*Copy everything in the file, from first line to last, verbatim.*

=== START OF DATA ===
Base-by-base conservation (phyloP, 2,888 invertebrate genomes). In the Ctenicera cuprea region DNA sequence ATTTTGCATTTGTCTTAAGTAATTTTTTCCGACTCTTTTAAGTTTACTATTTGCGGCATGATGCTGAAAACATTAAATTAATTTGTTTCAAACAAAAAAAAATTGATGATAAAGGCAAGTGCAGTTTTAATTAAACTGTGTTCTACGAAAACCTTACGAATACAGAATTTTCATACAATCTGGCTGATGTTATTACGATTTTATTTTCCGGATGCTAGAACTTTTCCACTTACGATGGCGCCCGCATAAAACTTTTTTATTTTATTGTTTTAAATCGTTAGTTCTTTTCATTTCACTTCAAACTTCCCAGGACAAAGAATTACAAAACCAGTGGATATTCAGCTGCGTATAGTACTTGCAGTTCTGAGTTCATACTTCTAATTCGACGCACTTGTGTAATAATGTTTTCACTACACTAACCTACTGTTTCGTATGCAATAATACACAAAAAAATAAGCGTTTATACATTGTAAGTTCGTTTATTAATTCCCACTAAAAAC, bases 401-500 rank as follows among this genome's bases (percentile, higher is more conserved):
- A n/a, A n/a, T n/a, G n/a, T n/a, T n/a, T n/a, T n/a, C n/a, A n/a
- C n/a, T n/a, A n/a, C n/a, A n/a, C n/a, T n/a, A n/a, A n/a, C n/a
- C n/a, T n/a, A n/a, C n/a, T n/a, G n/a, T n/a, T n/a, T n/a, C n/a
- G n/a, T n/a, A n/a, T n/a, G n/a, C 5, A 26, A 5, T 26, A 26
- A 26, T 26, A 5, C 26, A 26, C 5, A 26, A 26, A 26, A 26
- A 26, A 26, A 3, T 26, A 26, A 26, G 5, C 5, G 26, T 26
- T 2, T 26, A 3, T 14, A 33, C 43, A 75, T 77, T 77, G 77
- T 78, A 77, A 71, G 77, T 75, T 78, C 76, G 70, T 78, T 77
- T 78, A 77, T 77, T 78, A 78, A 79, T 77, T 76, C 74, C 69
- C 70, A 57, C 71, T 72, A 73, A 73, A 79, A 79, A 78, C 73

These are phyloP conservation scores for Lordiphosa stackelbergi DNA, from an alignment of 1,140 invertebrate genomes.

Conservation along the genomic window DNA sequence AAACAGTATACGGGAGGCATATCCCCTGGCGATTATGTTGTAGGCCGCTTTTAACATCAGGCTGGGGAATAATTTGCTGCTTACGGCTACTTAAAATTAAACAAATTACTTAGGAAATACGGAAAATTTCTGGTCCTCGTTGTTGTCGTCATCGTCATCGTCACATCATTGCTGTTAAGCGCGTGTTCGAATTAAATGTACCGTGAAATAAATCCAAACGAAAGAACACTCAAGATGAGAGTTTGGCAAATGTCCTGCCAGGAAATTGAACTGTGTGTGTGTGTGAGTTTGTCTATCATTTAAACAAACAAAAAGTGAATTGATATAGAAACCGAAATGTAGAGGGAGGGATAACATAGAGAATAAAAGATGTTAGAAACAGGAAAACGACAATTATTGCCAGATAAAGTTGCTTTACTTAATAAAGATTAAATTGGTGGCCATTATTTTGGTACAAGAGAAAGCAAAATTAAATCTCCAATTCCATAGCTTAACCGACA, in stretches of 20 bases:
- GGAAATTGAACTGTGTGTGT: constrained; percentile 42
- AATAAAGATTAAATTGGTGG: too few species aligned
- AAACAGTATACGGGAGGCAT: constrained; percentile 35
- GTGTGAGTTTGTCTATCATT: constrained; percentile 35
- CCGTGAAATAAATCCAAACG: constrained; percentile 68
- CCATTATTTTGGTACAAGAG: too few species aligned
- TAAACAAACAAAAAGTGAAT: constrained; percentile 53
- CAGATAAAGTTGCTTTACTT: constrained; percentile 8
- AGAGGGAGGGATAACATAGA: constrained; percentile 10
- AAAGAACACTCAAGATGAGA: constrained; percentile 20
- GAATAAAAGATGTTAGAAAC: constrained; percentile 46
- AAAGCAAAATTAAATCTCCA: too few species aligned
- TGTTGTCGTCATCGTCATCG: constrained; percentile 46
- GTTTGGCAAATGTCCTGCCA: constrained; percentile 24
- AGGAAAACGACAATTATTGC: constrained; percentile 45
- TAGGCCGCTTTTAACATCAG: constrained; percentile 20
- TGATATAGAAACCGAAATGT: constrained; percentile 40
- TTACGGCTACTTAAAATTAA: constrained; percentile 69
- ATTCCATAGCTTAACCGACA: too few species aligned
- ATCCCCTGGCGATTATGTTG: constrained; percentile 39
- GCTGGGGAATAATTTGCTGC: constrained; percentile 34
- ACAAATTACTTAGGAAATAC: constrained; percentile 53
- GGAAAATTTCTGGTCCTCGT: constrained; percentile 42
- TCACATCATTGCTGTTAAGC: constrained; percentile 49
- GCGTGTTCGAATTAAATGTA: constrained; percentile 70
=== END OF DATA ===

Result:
Base-by-base conservation (phyloP, 2,888 invertebrate genomes). In the Ctenicera cuprea region DNA sequence ATTTTGCATTTGTCTTAAGTAATTTTTTCCGACTCTTTTAAGTTTACTATTTGCGGCATGATGCTGAAAACATTAAATTAATTTGTTTCAAACAAAAAAAAATTGATGATAAAGGCAAGTGCAGTTTTAATTAAACTGTGTTCTACGAAAACCTTACGAATACAGAATTTTCATACAATCTGGCTGATGTTATTACGATTTTATTTTCCGGATGCTAGAACTTTTCCACTTACGATGGCGCCCGCATAAAACTTTTTTATTTTATTGTTTTAAATCGTTAGTTCTTTTCATTTCACTTCAAACTTCCCAGGACAAAGAATTACAAAACCAGTGGATATTCAGCTGCGTATAGTACTTGCAGTTCTGAGTTCATACTTCTAATTCGACGCACTTGTGTAATAATGTTTTCACTACACTAACCTACTGTTTCGTATGCAATAATACACAAAAAAATAAGCGTTTATACATTGTAAGTTCGTTTATTAATTCCCACTAAAAAC, bases 401-500 rank as follows among this genome's bases (percentile, higher is more conserved):
- A n/a, A n/a, T n/a, G n/a, T n/a, T n/a, T n/a, T n/a, C n/a, A n/a
- C n/a, T n/a, A n/a, C n/a, A n/a, C n/a, T n/a, A n/a, A n/a, C n/a
- C n/a, T n/a, A n/a, C n/a, T n/a, G n/a, T n/a, T n/a, T n/a, C n/a
- G n/a, T n/a, A n/a, T n/a, G n/a, C 5, A 26, A 5, T 26, A 26
- A 26, T 26, A 5, C 26, A 26, C 5, A 26, A 26, A 26, A 26
- A 26, A 26, A 3, T 26, A 26, A 26, G 5, C 5, G 26, T 26
- T 2, T 26, A 3, T 14, A 33, C 43, A 75, T 77, T 77, G 77
- T 78, A 77, A 71, G 77, T 75, T 78, C 76, G 70, T 78, T 77
- T 78, A 77, T 77, T 78, A 78, A 79, T 77, T 76, C 74, C 69
- C 70, A 57, C 71, T 72, A 73, A 73, A 79, A 79, A 78, C 73

These are phyloP conservation scores for Lordiphosa stackelbergi DNA, from an alignment of 1,140 invertebrate genomes.

Conservation along the genomic window DNA sequence AAACAGTATACGGGAGGCATATCCCCTGGCGATTATGTTGTAGGCCGCTTTTAACATCAGGCTGGGGAATAATTTGCTGCTTACGGCTACTTAAAATTAAACAAATTACTTAGGAAATACGGAAAATTTCTGGTCCTCGTTGTTGTCGTCATCGTCATCGTCACATCATTGCTGTTAAGCGCGTGTTCGAATTAAATGTACCGTGAAATAAATCCAAACGAAAGAACACTCAAGATGAGAGTTTGGCAAATGTCCTGCCAGGAAATTGAACTGTGTGTGTGTGTGAGTTTGTCTATCATTTAAACAAACAAAAAGTGAATTGATATAGAAACCGAAATGTAGAGGGAGGGATAACATAGAGAATAAAAGATGTTAGAAACAGGAAAACGACAATTATTGCCAGATAAAGTTGCTTTACTTAATAAAGATTAAATTGGTGGCCATTATTTTGGTACAAGAGAAAGCAAAATTAAATCTCCAATTCCATAGCTTAACCGACA, in stretches of 20 bases:
- GGAAATTGAACTGTGTGTGT: constrained; percentile 42
- AATAAAGATTAAATTGGTGG: too few species aligned
- AAACAGTATACGGGAGGCAT: constrained; percentile 35
- GTGTGAGTTTGTCTATCATT: constrained; percentile 35
- CCGTGAAATAAATCCAAACG: constrained; percentile 68
- CCATTATTTTGGTACAAGAG: too few species aligned
- TAAACAAACAAAAAGTGAAT: constrained; percentile 53
- CAGATAAAGTTGCTTTACTT: constrained; percentile 8
- AGAGGGAGGGATAACATAGA: constrained; percentile 10
- AAAGAACACTCAAGATGAGA: constrained; percentile 20
- GAATAAAAGATGTTAGAAAC: constrained; percentile 46
- AAAGCAAAATTAAATCTCCA: too few species aligned
- TGTTGTCGTCATCGTCATCG: constrained; percentile 46
- GTTTGGCAAATGTCCTGCCA: constrained; percentile 24
- AGGAAAACGACAATTATTGC: constrained; percentile 45
- TAGGCCGCTTTTAACATCAG: constrained; percentile 20
- TGATATAGAAACCGAAATGT: constrained; percentile 40
- TTACGGCTACTTAAAATTAA: constrained; percentile 69
- ATTCCATAGCTTAACCGACA: too few species aligned
- ATCCCCTGGCGATTATGTTG: constrained; percentile 39
- GCTGGGGAATAATTTGCTGC: constrained; percentile 34
- ACAAATTACTTAGGAAATAC: constrained; percentile 53
- GGAAAATTTCTGGTCCTCGT: constrained; percentile 42
- TCACATCATTGCTGTTAAGC: constrained; percentile 49
- GCGTGTTCGAATTAAATGTA: constrained; percentile 70